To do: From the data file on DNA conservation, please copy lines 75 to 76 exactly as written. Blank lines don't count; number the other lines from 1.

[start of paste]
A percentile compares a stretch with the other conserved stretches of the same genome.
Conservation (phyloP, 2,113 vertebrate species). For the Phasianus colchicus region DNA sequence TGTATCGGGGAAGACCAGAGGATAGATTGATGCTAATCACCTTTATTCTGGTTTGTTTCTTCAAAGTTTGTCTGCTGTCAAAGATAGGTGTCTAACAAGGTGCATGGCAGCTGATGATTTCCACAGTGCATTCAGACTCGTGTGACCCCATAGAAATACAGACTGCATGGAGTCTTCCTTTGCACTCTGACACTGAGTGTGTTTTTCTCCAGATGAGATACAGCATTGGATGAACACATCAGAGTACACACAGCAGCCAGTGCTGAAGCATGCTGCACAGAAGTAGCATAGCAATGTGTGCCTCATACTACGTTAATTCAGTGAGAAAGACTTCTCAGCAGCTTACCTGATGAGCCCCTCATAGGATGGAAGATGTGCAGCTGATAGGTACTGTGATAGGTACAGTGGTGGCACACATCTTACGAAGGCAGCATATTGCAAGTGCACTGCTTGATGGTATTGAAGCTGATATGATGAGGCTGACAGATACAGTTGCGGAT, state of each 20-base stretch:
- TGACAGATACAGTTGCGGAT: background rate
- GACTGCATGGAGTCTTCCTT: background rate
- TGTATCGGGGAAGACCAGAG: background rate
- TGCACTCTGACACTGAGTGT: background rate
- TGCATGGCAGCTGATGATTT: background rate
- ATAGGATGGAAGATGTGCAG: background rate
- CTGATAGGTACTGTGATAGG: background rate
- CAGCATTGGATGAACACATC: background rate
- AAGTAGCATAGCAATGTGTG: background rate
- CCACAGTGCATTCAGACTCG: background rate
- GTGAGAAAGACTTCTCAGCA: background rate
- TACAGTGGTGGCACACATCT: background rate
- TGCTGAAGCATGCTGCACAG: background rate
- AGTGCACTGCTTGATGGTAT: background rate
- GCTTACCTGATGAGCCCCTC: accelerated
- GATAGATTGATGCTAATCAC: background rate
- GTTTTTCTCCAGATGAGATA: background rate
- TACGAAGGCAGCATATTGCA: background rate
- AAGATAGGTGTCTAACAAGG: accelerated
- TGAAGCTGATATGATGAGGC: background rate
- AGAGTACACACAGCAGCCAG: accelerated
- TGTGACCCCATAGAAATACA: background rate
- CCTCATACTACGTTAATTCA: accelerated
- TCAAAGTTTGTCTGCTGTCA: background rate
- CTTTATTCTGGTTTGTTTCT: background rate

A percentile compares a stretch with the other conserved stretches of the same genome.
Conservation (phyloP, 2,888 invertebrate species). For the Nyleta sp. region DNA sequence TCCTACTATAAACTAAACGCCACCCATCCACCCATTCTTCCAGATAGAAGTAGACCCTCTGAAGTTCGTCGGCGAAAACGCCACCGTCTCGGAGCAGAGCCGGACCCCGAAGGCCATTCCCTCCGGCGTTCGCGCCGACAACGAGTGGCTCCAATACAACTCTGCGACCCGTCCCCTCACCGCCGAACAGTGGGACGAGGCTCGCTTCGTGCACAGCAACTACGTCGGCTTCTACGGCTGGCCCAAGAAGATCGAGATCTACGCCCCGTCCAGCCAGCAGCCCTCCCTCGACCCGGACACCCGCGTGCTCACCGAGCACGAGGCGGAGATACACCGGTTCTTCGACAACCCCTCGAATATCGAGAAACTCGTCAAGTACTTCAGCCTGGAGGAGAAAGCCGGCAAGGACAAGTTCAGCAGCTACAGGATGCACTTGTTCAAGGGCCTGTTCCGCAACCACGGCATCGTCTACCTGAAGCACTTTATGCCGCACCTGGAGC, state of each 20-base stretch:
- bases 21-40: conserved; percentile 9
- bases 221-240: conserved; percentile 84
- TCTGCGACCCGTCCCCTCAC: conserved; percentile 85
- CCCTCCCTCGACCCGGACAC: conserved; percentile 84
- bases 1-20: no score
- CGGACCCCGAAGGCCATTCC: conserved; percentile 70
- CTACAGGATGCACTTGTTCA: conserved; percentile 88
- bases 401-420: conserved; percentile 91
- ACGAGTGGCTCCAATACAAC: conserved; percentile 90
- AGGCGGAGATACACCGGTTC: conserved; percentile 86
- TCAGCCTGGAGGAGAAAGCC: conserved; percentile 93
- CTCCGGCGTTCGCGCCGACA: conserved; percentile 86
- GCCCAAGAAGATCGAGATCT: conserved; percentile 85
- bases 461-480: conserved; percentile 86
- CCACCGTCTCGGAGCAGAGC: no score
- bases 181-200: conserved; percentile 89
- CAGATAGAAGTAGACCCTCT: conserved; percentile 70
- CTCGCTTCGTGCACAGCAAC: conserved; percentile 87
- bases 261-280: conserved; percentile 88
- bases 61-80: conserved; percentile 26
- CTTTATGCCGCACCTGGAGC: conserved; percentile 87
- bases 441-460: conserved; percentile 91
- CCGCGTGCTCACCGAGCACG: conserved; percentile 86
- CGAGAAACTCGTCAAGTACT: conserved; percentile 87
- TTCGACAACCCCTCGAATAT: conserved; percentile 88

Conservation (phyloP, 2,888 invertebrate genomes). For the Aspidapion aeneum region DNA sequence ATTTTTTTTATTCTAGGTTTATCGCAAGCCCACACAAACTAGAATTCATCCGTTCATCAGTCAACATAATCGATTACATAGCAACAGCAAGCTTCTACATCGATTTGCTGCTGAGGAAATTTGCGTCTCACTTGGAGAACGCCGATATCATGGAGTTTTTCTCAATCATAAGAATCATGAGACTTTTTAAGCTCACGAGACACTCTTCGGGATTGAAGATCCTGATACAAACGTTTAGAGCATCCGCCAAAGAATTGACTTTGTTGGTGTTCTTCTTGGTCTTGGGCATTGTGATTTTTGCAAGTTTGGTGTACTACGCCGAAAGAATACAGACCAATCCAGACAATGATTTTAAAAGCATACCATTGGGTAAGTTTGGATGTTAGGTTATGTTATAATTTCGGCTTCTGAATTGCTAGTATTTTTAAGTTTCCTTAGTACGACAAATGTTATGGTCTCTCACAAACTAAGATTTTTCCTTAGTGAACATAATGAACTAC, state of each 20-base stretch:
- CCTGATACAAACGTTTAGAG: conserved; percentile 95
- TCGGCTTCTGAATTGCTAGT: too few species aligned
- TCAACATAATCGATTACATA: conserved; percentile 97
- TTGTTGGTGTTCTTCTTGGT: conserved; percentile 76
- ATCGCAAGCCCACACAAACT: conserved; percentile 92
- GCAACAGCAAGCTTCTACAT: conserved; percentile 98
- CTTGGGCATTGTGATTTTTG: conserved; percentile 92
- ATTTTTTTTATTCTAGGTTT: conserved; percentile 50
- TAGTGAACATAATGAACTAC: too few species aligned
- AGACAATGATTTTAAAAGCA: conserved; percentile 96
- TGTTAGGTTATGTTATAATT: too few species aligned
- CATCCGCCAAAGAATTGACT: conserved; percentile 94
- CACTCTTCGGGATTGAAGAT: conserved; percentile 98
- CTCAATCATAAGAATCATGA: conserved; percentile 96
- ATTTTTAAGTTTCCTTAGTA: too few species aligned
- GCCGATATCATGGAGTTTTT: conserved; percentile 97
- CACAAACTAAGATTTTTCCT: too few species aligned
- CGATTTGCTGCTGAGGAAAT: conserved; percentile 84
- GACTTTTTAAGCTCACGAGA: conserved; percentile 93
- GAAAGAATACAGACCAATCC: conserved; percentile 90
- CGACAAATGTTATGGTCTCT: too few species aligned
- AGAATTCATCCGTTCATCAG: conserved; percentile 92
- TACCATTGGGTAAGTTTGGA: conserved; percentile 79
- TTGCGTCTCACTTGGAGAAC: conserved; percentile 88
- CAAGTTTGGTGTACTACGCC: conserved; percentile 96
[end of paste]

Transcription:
- GAAAGAATACAGACCAATCC: conserved; percentile 90
- CGACAAATGTTATGGTCTCT: too few species aligned